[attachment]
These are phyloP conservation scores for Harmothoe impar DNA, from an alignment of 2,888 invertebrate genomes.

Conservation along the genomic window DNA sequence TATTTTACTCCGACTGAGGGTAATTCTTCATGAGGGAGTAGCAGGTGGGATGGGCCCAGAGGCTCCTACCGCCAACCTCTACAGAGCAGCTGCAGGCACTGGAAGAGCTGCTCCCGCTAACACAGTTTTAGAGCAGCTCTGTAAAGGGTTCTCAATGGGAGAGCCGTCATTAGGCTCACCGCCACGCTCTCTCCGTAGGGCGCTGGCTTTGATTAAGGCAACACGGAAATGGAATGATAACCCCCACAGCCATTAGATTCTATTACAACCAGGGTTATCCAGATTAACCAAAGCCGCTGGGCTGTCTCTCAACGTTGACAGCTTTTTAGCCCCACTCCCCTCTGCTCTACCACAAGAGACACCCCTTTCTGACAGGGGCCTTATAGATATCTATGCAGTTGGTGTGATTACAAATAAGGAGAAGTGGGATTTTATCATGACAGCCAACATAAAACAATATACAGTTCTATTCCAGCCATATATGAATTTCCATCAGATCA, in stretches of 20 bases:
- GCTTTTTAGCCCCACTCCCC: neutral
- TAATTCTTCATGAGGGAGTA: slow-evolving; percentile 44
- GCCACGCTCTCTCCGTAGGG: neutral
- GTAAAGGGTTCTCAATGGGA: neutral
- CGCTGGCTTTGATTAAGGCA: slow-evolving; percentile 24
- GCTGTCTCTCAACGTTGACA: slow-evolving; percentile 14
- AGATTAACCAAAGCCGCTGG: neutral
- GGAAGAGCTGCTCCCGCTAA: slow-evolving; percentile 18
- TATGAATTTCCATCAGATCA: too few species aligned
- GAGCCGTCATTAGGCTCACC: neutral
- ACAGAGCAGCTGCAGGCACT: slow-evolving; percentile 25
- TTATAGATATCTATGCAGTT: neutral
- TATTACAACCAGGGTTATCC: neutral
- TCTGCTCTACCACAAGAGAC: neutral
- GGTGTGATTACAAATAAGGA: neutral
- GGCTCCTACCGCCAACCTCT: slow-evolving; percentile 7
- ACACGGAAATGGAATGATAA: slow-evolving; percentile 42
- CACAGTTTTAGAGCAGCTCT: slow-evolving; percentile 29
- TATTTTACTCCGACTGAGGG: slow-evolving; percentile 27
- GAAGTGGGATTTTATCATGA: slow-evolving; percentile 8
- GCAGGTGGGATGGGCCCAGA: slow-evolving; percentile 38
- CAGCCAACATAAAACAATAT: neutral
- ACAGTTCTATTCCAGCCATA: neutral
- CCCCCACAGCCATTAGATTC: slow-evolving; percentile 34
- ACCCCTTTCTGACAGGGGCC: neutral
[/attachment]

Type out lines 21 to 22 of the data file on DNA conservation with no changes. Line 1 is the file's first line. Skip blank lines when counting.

- TATTTTACTCCGACTGAGGG: slow-evolving; percentile 27
- GAAGTGGGATTTTATCATGA: slow-evolving; percentile 8